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The Plot Of ‘The Wedding Ringer’ Recreated With Reviews

There’s a strange phenomenon we noticed with certain types of movies. Movies that, let’s say, don’t give a reviewer a lot to chew on, intellectually. In these circumstances, those reviewers have a tendency to just describe the action they see on screen, as presumably they’ve deemed deep analysis unnecessary. We’ve found that we can make a sort of collage out of those reviews, revealing a description of the film in its entirety, with the result often more entertaining than the film itself.

This week: The Wedding Ringer, starring Kevin Hart and Josh Gad. A movie about which saying anything more than “it’s Hitch meets I Love You, Man” seems to have been redundant. Nonetheless, I chose it because I’d heard Josh Gad gets a blowjob from a dog. Sadly, it seems every publication whiffed on the obvious headline: “Something Blew.”

Josh Gad plays Doug, a schlubby, well-to-do tax attorney who’s due to be married to lovely but potentially Bridezilla-ish Gretchen (Kaley Cuoco-Sweeting). (Vulture)

Doug readily admits she’s out of his league. She seems to agree, as does Ed (Ken Howard), her domineering dad. End of story. (LA Times)

Doug is a prickly blend of loser and loner (LA Times)

a nerdy guy (Toronto Sun)

a sweaty beta male (NY Post)

gratifyingly ordinary (NY Times)

a schleppy (BadassDigest)

awkward friendless dweeb (AV Club)

soft-spoken and overweight. (Hollywood Reporter)

A pre-credits gag about him being so fat he shatters the desk he sits on. (Village Voice)

This spineless pile of goo doesn’t have a single male friend or relative to serve as his best man, or as a groomsman, for his wedding in 10 days. He’s that lacking in charisma. (The Dissolve)

The bride is clearly supposed to be the villain. (LATimes)

A controlling shrew just biding her time until she can reveal her true motives and personality (TheDissolve)

the kind of hot babe who’d have looked right through him in high school. (Toronto Sun)

She forces Doug to attend salad dressing tastings and insists that their first dance be to the song she and her ex shared on a night of blissful lovemaking. (Badass Digest)

Like most women, she’s kind of evil, and cannot be trusted. (The Dissolve)

While Gretchen is obsessing over salad dressing flavors (and is generally depicted in stereotypically controlling, materialistic fashion), Doug is trying to hide from her and their flamboyant wedding planner, Edmundo (Ignacio Serricchio), an over-the-top gay queen. (RogerEbert, Grantland)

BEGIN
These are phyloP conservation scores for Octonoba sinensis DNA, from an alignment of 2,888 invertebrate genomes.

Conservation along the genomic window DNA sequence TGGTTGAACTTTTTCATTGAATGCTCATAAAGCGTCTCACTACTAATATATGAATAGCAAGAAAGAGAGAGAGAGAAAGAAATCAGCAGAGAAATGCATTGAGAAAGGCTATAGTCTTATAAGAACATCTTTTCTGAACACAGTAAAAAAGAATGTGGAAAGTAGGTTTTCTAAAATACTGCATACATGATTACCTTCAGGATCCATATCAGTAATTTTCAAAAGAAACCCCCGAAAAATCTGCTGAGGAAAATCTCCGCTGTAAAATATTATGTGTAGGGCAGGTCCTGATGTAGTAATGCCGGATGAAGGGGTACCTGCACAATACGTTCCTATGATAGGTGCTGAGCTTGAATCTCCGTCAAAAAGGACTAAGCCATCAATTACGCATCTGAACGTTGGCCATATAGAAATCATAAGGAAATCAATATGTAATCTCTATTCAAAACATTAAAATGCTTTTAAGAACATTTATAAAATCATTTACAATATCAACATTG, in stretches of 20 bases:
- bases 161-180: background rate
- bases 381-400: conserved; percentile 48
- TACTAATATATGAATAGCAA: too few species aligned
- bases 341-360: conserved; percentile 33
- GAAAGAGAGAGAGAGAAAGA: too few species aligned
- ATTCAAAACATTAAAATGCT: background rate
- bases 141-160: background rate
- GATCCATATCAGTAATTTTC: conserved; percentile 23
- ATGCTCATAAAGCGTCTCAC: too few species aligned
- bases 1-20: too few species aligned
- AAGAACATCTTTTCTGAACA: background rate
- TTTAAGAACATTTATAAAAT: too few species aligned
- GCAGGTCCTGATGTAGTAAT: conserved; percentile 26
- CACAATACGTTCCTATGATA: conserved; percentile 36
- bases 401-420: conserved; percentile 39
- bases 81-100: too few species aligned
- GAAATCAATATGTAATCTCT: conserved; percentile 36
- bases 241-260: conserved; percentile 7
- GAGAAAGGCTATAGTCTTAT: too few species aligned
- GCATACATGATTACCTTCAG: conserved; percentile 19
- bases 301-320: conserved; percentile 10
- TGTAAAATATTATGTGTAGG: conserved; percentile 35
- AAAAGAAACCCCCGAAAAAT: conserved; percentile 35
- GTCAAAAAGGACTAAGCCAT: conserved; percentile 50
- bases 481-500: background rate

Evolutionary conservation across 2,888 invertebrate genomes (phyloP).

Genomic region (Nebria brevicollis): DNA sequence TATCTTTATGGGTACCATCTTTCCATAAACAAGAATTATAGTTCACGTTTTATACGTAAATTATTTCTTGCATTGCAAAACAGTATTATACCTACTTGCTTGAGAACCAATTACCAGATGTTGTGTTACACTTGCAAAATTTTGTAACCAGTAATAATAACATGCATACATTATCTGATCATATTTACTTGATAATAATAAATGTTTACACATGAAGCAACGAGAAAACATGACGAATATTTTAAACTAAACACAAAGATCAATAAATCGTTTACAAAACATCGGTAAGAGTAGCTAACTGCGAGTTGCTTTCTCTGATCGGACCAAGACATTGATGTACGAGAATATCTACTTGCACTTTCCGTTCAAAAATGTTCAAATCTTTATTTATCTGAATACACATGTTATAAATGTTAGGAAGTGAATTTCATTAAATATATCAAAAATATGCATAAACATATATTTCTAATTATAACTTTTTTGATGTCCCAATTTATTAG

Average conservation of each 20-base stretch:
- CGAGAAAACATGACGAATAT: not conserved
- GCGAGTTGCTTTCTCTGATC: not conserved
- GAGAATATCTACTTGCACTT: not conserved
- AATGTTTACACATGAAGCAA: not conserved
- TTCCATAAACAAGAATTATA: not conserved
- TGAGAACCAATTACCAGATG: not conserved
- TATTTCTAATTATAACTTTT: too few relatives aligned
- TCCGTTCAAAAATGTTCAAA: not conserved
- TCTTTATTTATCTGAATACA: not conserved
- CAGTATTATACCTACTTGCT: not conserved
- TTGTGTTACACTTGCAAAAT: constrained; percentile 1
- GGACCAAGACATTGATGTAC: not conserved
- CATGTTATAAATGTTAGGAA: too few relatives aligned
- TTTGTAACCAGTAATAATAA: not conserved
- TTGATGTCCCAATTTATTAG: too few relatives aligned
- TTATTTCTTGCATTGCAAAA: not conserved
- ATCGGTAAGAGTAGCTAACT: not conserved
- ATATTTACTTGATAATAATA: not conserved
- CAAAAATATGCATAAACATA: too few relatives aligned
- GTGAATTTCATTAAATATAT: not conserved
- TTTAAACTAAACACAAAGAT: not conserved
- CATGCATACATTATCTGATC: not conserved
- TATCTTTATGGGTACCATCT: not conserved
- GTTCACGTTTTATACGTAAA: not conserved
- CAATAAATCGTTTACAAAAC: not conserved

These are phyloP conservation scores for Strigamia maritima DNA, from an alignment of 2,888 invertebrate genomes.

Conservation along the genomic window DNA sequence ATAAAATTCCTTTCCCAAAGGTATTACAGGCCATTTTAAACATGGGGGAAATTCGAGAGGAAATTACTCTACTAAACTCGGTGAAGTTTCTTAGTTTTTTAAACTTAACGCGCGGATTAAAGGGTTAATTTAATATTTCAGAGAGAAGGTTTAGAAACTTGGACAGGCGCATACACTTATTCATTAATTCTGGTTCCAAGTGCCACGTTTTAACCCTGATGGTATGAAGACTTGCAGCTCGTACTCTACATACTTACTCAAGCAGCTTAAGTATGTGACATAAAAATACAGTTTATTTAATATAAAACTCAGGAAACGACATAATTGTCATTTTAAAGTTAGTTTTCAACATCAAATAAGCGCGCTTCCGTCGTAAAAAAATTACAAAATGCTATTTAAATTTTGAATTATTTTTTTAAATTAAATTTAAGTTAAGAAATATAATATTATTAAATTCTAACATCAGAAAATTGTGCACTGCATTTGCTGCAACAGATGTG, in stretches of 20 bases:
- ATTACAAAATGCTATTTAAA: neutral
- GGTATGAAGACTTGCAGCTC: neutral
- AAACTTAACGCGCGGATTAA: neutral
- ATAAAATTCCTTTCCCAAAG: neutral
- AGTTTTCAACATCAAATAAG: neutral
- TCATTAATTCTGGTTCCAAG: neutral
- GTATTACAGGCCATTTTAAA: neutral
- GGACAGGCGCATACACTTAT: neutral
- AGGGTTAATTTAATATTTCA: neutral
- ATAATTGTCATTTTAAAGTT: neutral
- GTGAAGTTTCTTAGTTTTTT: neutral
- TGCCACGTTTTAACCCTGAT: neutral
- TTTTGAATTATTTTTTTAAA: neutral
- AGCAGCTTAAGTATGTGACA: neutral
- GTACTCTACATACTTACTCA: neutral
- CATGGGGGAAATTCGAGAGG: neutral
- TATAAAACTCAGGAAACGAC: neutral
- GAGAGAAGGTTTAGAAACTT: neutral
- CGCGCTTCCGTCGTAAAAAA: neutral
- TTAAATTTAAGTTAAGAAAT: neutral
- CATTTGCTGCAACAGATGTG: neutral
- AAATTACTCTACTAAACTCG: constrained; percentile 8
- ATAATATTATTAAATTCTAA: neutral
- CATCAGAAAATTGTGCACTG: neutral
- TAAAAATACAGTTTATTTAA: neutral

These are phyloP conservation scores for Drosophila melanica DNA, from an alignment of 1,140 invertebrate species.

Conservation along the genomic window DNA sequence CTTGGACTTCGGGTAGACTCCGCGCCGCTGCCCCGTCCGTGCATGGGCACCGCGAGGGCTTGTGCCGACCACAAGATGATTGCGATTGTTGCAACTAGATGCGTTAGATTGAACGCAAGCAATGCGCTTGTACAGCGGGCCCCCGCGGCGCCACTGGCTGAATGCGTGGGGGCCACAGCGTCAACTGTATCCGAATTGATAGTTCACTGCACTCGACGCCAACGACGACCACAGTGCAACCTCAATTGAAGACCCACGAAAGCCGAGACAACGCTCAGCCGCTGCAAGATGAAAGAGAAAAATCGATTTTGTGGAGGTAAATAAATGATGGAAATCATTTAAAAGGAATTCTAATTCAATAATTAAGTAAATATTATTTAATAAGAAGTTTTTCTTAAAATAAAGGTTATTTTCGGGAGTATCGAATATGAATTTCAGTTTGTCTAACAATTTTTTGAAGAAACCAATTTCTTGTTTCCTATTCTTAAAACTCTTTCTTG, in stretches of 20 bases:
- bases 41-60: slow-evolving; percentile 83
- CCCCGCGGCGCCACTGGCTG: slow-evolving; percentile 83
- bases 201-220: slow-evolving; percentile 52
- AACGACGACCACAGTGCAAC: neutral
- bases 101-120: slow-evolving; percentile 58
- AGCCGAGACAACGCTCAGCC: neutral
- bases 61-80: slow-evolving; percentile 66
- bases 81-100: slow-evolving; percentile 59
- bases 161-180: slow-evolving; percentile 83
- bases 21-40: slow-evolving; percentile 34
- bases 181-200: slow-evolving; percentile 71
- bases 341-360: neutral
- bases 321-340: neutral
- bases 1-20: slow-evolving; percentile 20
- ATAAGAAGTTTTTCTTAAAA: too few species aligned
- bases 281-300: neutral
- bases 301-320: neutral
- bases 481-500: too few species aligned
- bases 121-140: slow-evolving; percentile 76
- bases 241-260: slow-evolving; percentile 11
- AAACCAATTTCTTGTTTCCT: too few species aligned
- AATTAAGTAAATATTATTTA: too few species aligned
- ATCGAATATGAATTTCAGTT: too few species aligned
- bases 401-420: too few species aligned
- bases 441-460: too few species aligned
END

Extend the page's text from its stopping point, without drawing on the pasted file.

a mincing gay stereotype. (Variety)

Doug has fewer friends than he has let on to her. (Grantland)

He not only needs a best man, he actually needs friends in general. (Vulture)

On a tip from Edmundo, Doug pays a visit Hart’s Jimmy Callahan, a best man for hire. (RogerEbert)

He works out of a basement room at the back of a carnival, the locale providing a surreal and slightly wacky backdrop of batting cages and bumper cars. (LA Times)

Hart talks fast and has an answer for everything — he rattles off different best-man package options like “Basic Single Ring Wingman” and “The Bronze Bow Tie” like they were familiar menu items — but what Doug is asking for is mythical, nearly impossible — “The Golden Tux,” a best man and an entire set of groomsmen. (Vulture)

For $50,000 (plus expenses), Jimmy promises Doug the wedding of his dreams. (Grantland, LA Times)

Doug and Jimmy set about auditioning a bunch of Jimmy’s go-to guys to be Doug’s set of bros. (Vulture)

The short notice means the groomsmen are largely idiots and weirdos (Grantland)

that look like “the cast of ‘Goonies’ grew up and became rapists,” (Detroit News)

in it for both the money and for the potential of hooking up with bridesmaids. (“I want seven vaginas in my face!” one of them demands.) (Vulture)

The Asian American one has a third testicle. Another’s a white, sleazed-up ex-con (Colin Kane) who preys on women and has raped men. (Grantland)

The one guy with model-good looks has a speech impediment. (NY Post)

The really fat guy is really fat, was also Hurley on Lost. (Complex)

Doug is appalled, but maybe these misfits (and criminals) are the bros he’s always wanted. (Grantland)

Gretchen never notices that the placeholder names he gives her include Drysdale, Carew, Rambis, Plunkett and Dickerson. Because women don’t like sports, silly! (RogerEbert)

In between teaching Doug how to be a man, Jimmy has to portray a military priest named “Bic Mitchum” (NYDailyNews)

named after random objects in Doug’s medicine cabinet. (NY Post)